How to spot stress in your workforce

Being in charge of a business can come with its own arsenal of stress inducing scenarios that may distract you from the everyday trials and tribulations of your workforce. However, with the company’s bottom line and people’s health at stake, it’s important to take a step back from your own work and ensure your employees have all they need to maintain an environment that minimises stress.

Before delving into the signs of a stressed workforce, the common causes of workplace stress have to be addressed to discover which could apply to your workplace:

Role ambiguity – Not having a clearly defined role in the business, this uncertainty leads to unpredictable workloads and responsibilities.

Work overload – Variety may be welcomed in the daily pile of work, however making your employees do more work than the day allows will quickly provoke stress.

Unchallenging work – Doing the same monotonous tasks every day can leave employees in a rut. They want to grow their careers and challenging them with new tasks and opportunities helps build a healthy workforce.

Interpersonal problems – Every workplace needs to create an environment where workplace disputes can be handled through the right professionals, this will help solve any conflict in the workplace such as bullying and harassment.

Changes in the business – Restructuring may sometimes be an important part of the business process, however not having a clear structure can create more stressful scenarios as some employees may be left without the right support.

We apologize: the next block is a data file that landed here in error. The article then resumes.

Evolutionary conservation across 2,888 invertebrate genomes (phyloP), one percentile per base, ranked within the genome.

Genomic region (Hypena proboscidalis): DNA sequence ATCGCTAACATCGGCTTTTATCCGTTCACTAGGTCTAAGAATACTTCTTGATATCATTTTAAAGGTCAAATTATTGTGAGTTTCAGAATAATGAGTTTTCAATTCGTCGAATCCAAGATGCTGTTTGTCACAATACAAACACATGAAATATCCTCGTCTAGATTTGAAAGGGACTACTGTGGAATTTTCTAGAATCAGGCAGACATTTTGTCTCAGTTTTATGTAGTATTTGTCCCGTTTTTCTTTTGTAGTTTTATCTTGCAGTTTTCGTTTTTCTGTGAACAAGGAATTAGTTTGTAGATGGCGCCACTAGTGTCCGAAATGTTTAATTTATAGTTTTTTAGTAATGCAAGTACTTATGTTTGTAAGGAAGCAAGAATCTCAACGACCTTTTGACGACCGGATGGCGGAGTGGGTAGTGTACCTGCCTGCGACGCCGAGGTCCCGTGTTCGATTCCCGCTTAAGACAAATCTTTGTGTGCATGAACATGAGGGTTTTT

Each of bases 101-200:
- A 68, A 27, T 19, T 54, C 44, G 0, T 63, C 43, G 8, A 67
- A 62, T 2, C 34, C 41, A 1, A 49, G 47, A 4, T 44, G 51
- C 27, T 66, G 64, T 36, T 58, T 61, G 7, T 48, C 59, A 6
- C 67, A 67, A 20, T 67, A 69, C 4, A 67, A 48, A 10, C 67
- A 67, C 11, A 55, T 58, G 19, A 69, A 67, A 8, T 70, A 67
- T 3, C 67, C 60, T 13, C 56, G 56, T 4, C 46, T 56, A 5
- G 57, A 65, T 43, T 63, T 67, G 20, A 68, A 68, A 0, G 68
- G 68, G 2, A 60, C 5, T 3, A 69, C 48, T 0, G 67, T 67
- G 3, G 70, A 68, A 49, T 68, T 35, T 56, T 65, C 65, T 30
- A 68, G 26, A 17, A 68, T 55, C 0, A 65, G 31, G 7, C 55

Company culture – Trying to fit into a new group can be stressful at the best times and a culture that promotes inclusiveness can help new and existing employees relax as they start a new role.

Cases of workplace stress aren’t always obvious and a failure to deal with the problem can lead to decreased productivity and output quality, alongside this it could lead to a struggle with employee retention.

The signs of stress can be easy to spot once you know what you’re looking for. However, we can often notice the symptoms and signs of stress in ourselves, but when others display these same indications, we often ignore them.

Writing for HR Zone, Jamie Lawrence says:

“At the end of the day, to spot signs of stress in others really requires us to be able to recognise them in ourselves too. When we do spot signs of stress in others, it's important to remember there is a solution.”

Some of the common signs of individual stress within the workplace include:

  • Taking more time off than usual
  • Increases in substance habits such as smoking, drinking and prescription or illegal drugs
  • Abnormal behaviour such as becoming more emotional, irritable and frustrated. This behaviour may lead to a level of negativity that begins to damage both domestic and work relationships
  • A change in a person’s sleeping pattern or eating habits
  • More visible physical reactions can occur including an increase in sweat, blood pressure and more common heart palpitations.

Alongside the stress of individual employees, it is arguably easier to notice stress within a team. Internal arguments, poor performance and an increase in customer dissatisfaction are all common signs of a group suffering from workplace stress according to the Health and Safety Executive.